The recently opened Russ & Daughters Cafe on Orchard Street in Manhattan’s Lower East Side is the younger sister of the 100-year-old carry-out shop specializing in traditional Ashkenazic fare, like smoked fish, caviar and “appetizing.” The history of the shop, which opened in 1914, and the pushcart days that preceded it, is chronicled in a recently released documentary, “The Sturgeon Queens.”
I shared some reflections on the shop on my blog: “Russ & Daughters gives you a sense of time of place of a bygone era and belonging. A throwback into a sepia-toned movie, from the pushcart days of Lower East Side Manhattan.”
Russ & Daughters Cafe evokes images carried over from the historic shop while simultaneously creating an identity of its own. As much as I adore the shop, for tourists like us, the sit-down space is a much-anticipated and welcome addition, and just a hop, skip and a jump from the original location.
Since our visit to New York to celebrate our anniversary was short, I called the café, which doesn’t take reservations, twice over the weekend to check how long the wait would be—an hour and a half both times. The third time was the charm. Monday is a good day to breeze into the walk-in Russ & Daughters Cafe without waiting in a mile-long, exhaustive line.
The only available seats in the retro, diner-like pod were at the bar by the entrance. It was a perfect spot for our 21-year-old companions and us. Light streamed through the front window, illuminating the carefully designed menu, counter and other thoughtfully curated touches.
Our grown-up “kid” ordered a double order of the beautiful “Classic” board: a Gaspe Nova smoked salmon, cream cheese, bagel or bialy—no tomato—onion and capers. His friend followed suit, but with tomatoes. They polished off their double-order boards. I had the single order of the “Classic” and Jonathan had a picture-perfect “Lower Sunny Side”—sunny-side-up eggs, Gaspe Nova smoked salmon and latkes.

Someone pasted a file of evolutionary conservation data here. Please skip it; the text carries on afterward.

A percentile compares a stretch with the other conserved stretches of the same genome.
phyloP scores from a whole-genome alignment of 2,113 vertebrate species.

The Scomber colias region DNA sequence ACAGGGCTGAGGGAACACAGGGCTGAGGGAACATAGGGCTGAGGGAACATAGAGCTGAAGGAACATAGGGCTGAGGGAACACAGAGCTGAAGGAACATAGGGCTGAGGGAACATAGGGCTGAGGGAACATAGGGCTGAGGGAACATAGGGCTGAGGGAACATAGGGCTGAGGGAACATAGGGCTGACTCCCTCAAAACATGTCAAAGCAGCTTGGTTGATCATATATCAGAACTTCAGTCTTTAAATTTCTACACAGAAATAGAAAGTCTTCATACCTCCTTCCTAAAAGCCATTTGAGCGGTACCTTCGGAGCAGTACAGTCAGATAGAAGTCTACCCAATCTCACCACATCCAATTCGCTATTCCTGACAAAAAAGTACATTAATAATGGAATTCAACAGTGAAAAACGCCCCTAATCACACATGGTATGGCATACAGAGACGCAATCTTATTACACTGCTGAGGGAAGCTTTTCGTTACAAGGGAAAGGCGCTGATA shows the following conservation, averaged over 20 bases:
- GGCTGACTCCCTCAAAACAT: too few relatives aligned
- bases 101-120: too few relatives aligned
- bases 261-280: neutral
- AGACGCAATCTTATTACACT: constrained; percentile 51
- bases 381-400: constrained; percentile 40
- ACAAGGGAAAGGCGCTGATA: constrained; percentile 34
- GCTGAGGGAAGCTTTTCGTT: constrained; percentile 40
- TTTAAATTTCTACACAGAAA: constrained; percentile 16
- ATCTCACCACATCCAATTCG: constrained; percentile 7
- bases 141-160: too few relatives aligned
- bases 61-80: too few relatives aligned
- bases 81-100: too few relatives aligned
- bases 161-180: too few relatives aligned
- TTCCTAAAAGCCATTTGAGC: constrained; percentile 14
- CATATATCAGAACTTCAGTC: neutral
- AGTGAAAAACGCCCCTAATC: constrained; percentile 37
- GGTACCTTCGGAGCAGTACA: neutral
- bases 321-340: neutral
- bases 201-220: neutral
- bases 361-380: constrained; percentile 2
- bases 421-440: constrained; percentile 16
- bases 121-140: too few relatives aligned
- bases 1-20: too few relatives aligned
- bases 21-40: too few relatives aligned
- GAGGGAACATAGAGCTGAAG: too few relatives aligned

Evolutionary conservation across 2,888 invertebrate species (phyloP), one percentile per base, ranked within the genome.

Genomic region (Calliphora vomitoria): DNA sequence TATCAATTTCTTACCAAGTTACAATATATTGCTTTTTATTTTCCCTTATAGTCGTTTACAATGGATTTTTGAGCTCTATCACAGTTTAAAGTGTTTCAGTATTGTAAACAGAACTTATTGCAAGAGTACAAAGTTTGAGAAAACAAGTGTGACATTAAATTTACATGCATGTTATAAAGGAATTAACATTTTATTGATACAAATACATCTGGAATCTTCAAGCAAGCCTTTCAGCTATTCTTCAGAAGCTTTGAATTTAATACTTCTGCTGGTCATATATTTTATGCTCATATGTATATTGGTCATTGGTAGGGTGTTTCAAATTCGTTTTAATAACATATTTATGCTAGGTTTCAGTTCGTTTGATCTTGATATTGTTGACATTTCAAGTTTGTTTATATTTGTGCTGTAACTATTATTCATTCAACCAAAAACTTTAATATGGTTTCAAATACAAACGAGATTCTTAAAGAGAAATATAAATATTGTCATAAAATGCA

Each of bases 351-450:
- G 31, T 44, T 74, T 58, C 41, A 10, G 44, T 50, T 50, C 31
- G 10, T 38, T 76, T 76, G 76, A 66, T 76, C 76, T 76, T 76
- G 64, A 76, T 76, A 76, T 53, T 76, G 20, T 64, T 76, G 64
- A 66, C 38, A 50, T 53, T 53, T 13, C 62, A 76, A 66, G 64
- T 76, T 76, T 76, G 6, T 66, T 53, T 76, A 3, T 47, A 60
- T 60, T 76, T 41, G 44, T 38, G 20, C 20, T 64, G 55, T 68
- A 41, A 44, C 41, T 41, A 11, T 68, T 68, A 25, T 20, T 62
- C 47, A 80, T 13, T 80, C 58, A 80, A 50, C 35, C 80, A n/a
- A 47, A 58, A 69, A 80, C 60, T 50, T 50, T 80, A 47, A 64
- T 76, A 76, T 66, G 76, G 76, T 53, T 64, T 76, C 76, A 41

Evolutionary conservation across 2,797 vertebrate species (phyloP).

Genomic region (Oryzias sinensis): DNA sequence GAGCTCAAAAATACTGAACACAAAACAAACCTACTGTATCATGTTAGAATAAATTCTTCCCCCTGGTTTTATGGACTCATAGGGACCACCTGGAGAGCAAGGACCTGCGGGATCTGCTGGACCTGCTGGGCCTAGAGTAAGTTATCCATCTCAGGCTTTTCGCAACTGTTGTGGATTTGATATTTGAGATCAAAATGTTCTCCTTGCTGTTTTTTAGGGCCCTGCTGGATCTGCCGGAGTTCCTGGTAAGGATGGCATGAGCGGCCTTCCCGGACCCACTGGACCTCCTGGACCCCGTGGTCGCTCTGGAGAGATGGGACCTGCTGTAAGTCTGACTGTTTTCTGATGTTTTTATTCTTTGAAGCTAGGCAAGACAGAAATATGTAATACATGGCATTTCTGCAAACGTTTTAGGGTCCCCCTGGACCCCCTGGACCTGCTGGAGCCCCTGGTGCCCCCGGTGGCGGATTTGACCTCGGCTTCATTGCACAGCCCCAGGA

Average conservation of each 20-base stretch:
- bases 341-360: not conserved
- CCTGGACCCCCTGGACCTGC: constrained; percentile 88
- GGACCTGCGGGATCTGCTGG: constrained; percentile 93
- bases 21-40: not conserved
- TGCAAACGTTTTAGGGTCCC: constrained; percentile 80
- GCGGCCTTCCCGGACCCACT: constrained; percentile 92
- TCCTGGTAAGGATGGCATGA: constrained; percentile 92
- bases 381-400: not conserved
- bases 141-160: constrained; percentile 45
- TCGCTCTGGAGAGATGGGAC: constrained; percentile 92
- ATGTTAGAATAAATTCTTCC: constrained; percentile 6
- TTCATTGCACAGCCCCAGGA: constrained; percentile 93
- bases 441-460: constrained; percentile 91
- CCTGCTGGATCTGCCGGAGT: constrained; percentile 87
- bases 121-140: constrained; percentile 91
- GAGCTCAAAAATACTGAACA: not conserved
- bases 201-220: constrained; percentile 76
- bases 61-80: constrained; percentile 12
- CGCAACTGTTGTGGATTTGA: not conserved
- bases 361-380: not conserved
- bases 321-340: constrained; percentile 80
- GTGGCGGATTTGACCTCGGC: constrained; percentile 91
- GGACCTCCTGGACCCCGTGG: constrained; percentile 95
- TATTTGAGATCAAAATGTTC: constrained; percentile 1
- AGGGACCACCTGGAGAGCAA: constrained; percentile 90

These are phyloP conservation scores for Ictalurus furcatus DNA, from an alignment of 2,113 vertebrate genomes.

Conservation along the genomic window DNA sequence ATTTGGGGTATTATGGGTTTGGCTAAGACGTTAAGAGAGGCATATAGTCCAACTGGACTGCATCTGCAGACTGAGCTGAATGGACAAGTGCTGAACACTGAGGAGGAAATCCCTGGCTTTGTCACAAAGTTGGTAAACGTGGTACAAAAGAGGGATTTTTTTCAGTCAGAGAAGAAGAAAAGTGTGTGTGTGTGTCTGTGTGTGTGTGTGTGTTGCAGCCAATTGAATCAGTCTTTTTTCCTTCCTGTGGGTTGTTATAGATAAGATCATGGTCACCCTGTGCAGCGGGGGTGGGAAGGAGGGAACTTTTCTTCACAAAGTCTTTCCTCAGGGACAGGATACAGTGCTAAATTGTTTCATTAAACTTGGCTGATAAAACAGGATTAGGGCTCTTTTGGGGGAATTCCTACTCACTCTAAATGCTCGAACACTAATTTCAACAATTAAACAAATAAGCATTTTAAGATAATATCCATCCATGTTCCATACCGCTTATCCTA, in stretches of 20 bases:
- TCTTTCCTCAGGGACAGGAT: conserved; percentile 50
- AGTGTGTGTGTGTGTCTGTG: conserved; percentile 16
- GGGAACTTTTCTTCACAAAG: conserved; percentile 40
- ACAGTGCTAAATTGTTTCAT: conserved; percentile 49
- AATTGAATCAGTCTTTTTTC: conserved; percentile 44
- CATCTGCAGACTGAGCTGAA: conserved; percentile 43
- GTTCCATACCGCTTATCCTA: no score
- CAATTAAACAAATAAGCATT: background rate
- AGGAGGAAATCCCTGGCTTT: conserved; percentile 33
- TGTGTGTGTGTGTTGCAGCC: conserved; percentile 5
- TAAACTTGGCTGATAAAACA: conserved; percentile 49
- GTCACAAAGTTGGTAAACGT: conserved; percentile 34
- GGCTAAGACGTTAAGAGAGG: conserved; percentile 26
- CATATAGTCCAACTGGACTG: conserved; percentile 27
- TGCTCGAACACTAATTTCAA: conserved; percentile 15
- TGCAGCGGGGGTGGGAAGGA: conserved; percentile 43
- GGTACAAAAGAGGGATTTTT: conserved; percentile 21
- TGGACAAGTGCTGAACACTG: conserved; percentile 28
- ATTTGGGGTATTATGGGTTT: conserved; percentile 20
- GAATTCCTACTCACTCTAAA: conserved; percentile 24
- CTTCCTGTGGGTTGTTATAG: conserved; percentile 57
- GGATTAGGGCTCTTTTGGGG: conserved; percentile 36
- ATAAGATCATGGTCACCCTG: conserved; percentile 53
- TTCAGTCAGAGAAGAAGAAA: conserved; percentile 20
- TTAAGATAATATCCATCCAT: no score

The chunky latke pucks on Jonathan’s oval plate sparked my curiosity, so I ordered an extra order as a side. They were deeply brown, with a crisp char to the exterior, which made it more pleasantly surprising to bite into the creamy white, beautifully cooked and well-seasoned interior.
When I spotted the Holland herring on the menu, I jumped at the opportunity to order it. It was not in season the last time I visited. The young bartender, clad in a white, pharmacist-like coat, walked us through the ceremonial way to eat it. Jonathan surprisingly took the leap, and our son’s friend jumped in with some coaxing right behind him. They held the Holland herring by its tail, dabbed it in the diced onions and capers on the plate, then dangled it by the tail up in the air, head tilted back, to bite into it. It was a memorable herring—and not hair-raising—mini adventure.
None of us had ever tasted a cream soda, so we ordered a chocolate one to experience this classic American, cream-less, beverage. Those of you with a super sweet tooth, order the halvah ice cream with the salted caramel drizzle.
As I wrote on my blog, the slicing of the cured salmon at the shop is a spectacle: “The gentlemen behind the counter’s skills at slicing smoked salmon paper thin are comparable only to the best of the sushi masters in the world.” At the café, while the open kitchen in the middle begs a look, to us, the main act was at the bar, which I’m sure we’ll be back to.
Russ & Daughters Café, 212-475-4881, 127 Orchard St, New York, NY; Open 8 am-10 pm, closed Tuesdays. Not kosher.
Russ & Daughters (retail shop), 212-475-4880, 179 E. Houston St, New York, NY; Monday-Friday 8 am-8 pm, Saturday 8 am-7 pm, Sunday 8 am-5:30 pm.
Top photo credit: Kelli Anderson/Jen Snow – Courtesy of Russ & Daughters